9-11Now that we are set right with God by means of this sacrificial death, the consummate blood sacrifice, there is no longer a question of being at odds with God in any way. If, when we were at our worst, we were put on friendly terms with God by the sacrificial death of his Son, now that we're at our best, just think of how our lives will expand and deepen by means of his resurrection life! Now that we have actually received this amazing friendship with God, we are no longer content to simply say it in plodding prose. We sing and shout our praises to God through Jesus, the Messiah! The Message
Dialectical - any systematic reasoning, exposition, or argument that juxtaposes opposed or contradictory ideas and usually seeks to resolve their
discussion and reasoning by dialogue as a method of intellectual investigation; specifically : the Socratic techniques of exposing false beliefs and eliciting truth
Barth used this word in discussing this passage and I was totally unfamiliar with it. Quoting a section where he used the word twice.
“We are - new men” This new constitution is indirect and dialectical; it comes into being only by faith. By His blood we are justified/ as enemies we are - reconciled to God through the death of His Son. We must therefore never allow this dialectical presupposition to be hardened or petrified into a concrete and direct occurrence. It is valid only by faith, and it exists only in the fear of the Lord and the light of the Resurrection. Only so, are we and have we; only so, are we competent and do we come; only so, does redemption draw near; only so, shall we be saved from the wrath under which we still stand here and now. For the life which has been manifested through the death of Christ is salvation to those who are reconciled with God through the death of His Son. How then is it possible for us not to glory in hope through our Lord Jesus Christ?”
Our exalting in God, through Jesus Christ is the proof that we have received the reconciliation.
Then in “Vine’s Expository Dictionary of the Bible” “When the writers of the New Testament speak upon the subject of the wrath of God, “the hostility is represented not as on the part of God, but of man. It is we who need to be reconciled to God, not God to us, and it is propitiation , which His righteousness and mercy have provided, that makes the reconciliation possible to those who receive it.
That seems to contradict some of what Piper says about the wrath of God, and making sure that we do not negate or downplay the wrath of God, that the love of God is forced to surmount and overcome. Quoting Piper’s sermon, “The verse ends with the promise that because of what Christ has done, "we shall be saved from the wrath of God through Him." There it is. God has wrath, or anger, toward the world of sinners. He is an enemy of sinners. The greatest obstacle to our everlasting happiness is the wrath of God. Because if God is against us, it doesn't matter who is for us, we are ruined.
So I conclude on this first observation that we were all enemies of God, we toward him in rebellion, and he toward us in wrath, and therefore we all needed to be reconciled to God. There would be no hope without the removal of his wrath and our rebellion.”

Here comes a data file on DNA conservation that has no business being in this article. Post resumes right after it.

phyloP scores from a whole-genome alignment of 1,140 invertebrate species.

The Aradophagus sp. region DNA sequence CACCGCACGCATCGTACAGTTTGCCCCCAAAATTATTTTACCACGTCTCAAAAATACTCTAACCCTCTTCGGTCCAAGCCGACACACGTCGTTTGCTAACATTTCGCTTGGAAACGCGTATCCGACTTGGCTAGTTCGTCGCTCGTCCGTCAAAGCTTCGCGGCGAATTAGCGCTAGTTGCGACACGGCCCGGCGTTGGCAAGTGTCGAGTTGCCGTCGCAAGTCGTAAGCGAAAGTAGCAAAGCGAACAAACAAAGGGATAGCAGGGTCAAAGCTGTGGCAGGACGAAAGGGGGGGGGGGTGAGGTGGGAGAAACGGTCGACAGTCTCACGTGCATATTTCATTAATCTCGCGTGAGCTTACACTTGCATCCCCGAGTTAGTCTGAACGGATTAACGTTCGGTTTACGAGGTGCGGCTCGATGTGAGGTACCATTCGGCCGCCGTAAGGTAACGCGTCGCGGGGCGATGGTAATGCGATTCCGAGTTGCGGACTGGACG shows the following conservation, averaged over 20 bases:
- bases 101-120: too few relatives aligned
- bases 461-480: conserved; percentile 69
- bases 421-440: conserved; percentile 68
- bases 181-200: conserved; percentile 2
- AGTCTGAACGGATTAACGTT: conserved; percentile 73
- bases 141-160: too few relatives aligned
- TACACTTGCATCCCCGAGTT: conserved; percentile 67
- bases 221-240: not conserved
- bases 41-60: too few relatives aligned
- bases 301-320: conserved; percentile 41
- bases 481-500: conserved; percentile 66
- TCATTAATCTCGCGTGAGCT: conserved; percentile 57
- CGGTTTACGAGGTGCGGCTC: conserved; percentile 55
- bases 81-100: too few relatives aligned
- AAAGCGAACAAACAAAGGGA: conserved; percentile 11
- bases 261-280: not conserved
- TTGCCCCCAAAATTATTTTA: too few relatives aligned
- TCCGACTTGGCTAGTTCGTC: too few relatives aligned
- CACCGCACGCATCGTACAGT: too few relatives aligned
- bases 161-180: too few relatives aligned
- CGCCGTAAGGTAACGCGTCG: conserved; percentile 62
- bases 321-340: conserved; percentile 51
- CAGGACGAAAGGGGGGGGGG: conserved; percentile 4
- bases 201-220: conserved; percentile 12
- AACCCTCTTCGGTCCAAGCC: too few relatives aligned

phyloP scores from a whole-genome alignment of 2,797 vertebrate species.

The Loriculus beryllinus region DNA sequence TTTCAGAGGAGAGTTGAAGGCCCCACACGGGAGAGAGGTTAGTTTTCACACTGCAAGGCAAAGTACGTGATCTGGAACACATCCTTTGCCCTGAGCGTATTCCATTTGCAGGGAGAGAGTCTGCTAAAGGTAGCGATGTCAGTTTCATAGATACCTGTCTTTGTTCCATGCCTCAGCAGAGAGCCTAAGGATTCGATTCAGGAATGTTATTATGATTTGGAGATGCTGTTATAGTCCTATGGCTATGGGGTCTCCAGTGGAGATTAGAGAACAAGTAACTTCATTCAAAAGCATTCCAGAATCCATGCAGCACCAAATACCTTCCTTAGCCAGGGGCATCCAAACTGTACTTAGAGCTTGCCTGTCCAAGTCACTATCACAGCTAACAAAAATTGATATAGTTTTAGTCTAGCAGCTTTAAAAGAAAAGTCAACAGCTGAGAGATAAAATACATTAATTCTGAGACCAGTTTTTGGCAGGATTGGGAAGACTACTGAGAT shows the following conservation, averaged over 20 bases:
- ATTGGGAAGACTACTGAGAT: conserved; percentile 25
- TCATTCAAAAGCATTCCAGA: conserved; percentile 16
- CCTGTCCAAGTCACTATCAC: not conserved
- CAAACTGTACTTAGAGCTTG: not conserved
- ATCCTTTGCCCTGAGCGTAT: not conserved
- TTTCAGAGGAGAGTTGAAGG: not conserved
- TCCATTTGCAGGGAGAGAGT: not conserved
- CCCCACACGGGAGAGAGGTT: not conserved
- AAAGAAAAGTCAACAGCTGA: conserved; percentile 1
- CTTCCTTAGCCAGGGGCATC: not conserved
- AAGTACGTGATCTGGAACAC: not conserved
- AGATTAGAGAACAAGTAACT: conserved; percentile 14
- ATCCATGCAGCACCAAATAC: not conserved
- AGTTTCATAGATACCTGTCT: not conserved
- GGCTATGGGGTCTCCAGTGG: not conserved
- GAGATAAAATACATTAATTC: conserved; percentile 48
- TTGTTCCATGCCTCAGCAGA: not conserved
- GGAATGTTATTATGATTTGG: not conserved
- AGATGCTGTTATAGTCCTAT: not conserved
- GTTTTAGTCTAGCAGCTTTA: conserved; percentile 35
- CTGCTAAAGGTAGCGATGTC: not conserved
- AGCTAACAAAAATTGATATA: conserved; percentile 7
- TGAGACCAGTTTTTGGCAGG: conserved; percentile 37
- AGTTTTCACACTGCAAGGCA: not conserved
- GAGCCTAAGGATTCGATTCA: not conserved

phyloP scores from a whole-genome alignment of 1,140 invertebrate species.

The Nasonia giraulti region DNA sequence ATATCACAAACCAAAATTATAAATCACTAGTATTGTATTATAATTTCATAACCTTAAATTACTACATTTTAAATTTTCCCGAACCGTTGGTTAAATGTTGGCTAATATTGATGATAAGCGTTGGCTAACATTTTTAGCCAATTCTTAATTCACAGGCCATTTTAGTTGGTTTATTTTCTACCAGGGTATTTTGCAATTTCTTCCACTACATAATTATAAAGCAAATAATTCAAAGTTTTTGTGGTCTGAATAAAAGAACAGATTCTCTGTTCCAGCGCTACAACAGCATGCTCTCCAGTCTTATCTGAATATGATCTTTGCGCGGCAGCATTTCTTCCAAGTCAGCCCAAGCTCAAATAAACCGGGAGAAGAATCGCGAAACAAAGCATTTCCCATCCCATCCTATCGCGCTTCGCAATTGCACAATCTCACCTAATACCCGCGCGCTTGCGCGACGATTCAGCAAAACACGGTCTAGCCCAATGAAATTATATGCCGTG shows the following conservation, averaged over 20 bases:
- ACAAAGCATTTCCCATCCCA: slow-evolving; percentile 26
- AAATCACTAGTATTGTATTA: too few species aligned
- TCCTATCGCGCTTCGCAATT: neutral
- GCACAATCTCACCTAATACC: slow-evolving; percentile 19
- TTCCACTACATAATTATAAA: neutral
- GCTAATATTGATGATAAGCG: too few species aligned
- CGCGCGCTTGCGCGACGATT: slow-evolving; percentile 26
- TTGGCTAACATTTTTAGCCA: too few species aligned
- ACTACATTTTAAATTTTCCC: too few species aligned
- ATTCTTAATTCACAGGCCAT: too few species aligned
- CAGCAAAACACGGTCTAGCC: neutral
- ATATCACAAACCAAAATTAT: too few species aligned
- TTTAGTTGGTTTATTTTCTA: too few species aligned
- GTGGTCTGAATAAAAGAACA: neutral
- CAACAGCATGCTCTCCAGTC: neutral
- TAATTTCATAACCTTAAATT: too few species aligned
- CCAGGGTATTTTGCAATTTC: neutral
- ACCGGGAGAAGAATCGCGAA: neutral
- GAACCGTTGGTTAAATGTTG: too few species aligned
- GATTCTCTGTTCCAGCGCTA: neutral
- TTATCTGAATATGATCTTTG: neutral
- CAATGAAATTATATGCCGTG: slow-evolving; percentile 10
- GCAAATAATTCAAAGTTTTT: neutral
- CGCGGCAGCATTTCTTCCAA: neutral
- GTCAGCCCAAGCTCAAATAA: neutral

Piper makes a second point and it seems in recognizing the wrath of God it further exalts the amazing blessing of Jesus taking that wrath upon Himself on the cross.
“God the Father himself has worked in the past decisively and will work in the future infallibly to rescue us from his wrath.
Now, don't miss this remarkable part of the good news. The Bible makes it plain that God will one day pour out the full measure of his wrath on the sinful unbelieving world, and the unrepentant will be cast into what John calls the "lake of fire." Revelation 20:15, "And if anyone's name was not found written in the book of life, he was thrown into the lake of fire." And Revelation 14:10 describes it like this: They will "be tormented with fire and brimstone in the presence of the holy angels and in the presence of the Lamb. And the smoke of their torment goes up forever and ever." It is like fire. It is torment. It is forever and ever with no end.
This is terrifying. If enmity ever had meaning, this is it. If this is not having an enemy, then there is no such thing as having an enemy. God will one day pour out his enmity - his wrath - on the whole world of humankind who have ever lived and not trusted him.
The question is: Who can rescue us from this wrath of God? The clear answer of this text - and the whole New Testament - is this: Only God can rescue us from the wrath of God.
Where can we see this? Notice these five passive verbs. Verse 9: "having now been justified, [number 1] shall we be saved [number 2]." Verse 10: "If while we were enemies we were reconciled [number 3] to God through the death of his Son, much more having been reconciled [number 4], we shall be saved [number 5] by his life." In all those actions we are being acted upon. Who is acting? Who is doing this justifying, reconciling, saving? The answer is God the Father. How do we know that? Because in verse 10 it says, "we were reconciled to God through the death of his Son." But if the Son was doing the reconciling, it wouldn't say he did it "through the Son." You wouldn't say. "The Son of God reconciled us to God through his Son."